Recalling a cleaned up Nick Drake or a scrubbed Elliot Smith, Toby Singer chases down the same acoustic wide-screen pop that seems so well suited to sync with film. "Hard Beast" is built on the back of a tiny acoustic guitar progression, Singer's voice lilting out in some pleasant combination of firm and weak. Producers of independent film take notice of the chorus, the kind of the thing that should suitably end up in a trailer beside a pensive next-generation Gordon-Levitt or a vastly-improved Zach Braff. Singer repeats the chorus until it is a well-worn hook, the title lyric very nearly an analog for "heart beat", as the song moves methodically to its small and valuable conclusions, "the feature film is starting, give my regards to them all".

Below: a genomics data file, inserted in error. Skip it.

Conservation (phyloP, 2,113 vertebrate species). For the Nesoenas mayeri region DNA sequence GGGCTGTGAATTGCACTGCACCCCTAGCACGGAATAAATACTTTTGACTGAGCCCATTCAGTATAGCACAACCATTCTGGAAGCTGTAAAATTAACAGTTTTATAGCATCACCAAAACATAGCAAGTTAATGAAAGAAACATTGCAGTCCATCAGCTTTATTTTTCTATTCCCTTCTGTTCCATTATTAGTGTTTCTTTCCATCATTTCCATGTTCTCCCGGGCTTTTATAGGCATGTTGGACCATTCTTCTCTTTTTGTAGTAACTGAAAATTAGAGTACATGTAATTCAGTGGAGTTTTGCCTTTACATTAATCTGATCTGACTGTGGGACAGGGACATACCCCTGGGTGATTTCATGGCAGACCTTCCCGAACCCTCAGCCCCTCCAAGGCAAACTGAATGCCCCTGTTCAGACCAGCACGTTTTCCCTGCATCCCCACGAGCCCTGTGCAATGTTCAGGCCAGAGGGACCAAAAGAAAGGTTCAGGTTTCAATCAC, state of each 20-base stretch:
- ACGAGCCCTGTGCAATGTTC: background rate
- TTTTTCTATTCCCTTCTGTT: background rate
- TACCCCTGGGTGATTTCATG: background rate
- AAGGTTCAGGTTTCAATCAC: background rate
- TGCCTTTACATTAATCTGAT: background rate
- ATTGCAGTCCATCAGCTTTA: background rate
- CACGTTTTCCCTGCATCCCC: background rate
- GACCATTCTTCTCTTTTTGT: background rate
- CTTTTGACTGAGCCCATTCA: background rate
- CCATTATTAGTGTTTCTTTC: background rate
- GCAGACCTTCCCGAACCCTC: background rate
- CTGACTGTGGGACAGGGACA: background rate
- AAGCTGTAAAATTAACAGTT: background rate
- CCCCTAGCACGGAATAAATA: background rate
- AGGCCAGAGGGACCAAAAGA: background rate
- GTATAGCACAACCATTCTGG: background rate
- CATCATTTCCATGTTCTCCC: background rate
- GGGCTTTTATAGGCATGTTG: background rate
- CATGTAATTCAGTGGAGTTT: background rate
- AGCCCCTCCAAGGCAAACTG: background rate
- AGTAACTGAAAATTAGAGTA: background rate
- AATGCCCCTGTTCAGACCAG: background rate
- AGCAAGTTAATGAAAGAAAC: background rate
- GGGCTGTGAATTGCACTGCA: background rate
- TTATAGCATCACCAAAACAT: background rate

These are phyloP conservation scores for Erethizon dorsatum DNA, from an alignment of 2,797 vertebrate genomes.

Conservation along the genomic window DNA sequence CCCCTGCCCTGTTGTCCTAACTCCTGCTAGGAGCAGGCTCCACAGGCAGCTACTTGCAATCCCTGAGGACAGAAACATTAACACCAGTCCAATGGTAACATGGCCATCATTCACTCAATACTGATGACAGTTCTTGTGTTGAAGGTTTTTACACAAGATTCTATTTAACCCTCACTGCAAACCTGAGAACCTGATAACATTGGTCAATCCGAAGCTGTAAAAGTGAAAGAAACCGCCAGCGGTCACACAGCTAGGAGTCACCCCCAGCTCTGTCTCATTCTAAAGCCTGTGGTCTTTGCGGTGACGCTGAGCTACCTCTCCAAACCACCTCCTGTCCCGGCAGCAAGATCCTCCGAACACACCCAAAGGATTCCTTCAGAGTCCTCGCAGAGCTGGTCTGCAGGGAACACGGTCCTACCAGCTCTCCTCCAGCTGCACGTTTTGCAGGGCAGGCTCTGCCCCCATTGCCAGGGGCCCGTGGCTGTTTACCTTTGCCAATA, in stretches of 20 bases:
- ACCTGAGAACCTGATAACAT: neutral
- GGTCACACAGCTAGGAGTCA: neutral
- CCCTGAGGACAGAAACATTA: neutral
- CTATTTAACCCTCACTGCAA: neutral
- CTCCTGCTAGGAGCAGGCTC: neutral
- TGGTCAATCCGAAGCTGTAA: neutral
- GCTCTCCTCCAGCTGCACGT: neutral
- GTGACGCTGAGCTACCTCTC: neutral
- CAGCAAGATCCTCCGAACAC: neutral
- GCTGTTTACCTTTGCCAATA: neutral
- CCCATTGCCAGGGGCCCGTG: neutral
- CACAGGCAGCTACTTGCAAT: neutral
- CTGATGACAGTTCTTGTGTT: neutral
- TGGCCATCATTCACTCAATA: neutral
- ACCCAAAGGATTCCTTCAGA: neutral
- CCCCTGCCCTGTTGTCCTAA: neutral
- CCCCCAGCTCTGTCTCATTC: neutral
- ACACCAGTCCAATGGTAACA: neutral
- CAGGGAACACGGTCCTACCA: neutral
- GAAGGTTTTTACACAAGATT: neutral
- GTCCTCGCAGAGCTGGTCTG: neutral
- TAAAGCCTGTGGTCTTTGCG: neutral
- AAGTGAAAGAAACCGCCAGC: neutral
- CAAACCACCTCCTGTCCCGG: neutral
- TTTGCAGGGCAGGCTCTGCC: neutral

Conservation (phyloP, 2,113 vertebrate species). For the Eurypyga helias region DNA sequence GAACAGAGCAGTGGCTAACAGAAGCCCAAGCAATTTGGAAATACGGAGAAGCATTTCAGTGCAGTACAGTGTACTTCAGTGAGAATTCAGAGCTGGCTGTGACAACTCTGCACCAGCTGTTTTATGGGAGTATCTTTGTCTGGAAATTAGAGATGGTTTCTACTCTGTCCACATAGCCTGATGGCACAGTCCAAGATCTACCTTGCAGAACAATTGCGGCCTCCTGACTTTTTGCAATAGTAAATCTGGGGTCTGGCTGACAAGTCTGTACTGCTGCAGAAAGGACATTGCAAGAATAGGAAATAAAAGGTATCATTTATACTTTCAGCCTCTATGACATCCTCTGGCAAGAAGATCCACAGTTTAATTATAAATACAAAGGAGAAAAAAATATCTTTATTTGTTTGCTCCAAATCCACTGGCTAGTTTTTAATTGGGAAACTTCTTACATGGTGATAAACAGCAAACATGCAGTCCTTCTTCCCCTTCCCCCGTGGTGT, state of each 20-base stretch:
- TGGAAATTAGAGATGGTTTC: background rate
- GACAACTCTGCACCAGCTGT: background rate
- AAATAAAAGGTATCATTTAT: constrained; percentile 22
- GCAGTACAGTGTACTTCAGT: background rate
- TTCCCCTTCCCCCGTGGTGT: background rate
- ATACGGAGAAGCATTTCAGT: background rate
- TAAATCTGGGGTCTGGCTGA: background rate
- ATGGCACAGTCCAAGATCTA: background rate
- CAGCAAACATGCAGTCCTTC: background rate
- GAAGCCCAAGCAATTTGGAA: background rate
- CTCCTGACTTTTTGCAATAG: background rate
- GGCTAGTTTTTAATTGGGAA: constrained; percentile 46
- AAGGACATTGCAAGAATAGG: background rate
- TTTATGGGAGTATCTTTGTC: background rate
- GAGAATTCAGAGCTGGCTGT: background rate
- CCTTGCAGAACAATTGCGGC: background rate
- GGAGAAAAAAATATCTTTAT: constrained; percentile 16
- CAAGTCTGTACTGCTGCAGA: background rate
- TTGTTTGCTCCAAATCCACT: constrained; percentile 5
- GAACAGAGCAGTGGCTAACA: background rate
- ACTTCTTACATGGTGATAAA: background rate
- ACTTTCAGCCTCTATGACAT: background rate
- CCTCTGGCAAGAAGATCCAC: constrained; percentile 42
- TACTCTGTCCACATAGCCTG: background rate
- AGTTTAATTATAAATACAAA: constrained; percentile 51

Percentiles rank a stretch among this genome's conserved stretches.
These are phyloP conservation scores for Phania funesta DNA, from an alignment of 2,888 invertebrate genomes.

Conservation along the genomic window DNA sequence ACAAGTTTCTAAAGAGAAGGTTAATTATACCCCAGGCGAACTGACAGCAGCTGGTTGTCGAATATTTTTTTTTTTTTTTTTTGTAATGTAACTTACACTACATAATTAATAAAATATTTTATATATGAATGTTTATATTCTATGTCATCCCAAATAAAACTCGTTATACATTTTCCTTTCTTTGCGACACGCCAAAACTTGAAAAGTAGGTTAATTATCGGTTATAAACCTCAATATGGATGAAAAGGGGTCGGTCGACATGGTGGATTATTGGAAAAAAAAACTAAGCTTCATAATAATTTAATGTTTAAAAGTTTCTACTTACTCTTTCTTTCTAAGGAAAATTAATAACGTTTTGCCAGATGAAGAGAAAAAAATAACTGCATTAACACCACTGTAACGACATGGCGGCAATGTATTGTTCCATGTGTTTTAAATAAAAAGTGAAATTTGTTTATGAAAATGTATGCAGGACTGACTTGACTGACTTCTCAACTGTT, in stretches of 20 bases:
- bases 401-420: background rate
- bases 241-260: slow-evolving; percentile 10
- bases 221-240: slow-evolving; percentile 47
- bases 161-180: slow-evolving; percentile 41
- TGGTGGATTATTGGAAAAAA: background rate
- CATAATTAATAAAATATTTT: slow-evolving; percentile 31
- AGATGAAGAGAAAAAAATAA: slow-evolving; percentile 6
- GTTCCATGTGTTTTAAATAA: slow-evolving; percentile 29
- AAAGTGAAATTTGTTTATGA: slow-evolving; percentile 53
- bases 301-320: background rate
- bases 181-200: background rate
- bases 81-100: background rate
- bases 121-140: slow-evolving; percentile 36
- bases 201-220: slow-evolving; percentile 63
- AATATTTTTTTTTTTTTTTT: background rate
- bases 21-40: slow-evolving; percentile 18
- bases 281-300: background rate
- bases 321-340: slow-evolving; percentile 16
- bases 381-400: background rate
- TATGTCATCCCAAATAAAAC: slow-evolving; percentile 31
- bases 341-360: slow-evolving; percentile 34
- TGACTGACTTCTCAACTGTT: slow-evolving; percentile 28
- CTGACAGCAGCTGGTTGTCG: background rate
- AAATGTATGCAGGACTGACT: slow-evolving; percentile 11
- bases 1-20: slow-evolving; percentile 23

Low-end synth stabs menace below Mary Cassidy's smoldering vocal at the outset of latest collaboration with Jon Lawless, "Make It Do". Glittering loops enter into the conversation, effecting the image of slow-motion carbonation, bubbles rising to the surface of an arrangement built for languid jamming. Like so many of Lawless' contraptions, the vocals run at each other in figure-eights, or maybe it's a double helix, overlapping and daring each other in a slow-speed game of chicken, two pairs of headlights aimed at each other on the road that threaten destruction but never collide.
Philly's chamber-poppers Buried Beds return with a new LP, In Spirit, lead by stirring single, "Stars". A breezy guitar progression, accented with existential universalist lyrics, "like stars above us, we are all on fire", the arrangement eventually gives way to a big, baroque breakdown. Packing a piano peel-off that cascades down on the song's bridge, "Stars" finds a sense of identity and power in this middle movement. The band proceeds to unwire this collapse before rewiring it for one last dose of the song's memorable chorus.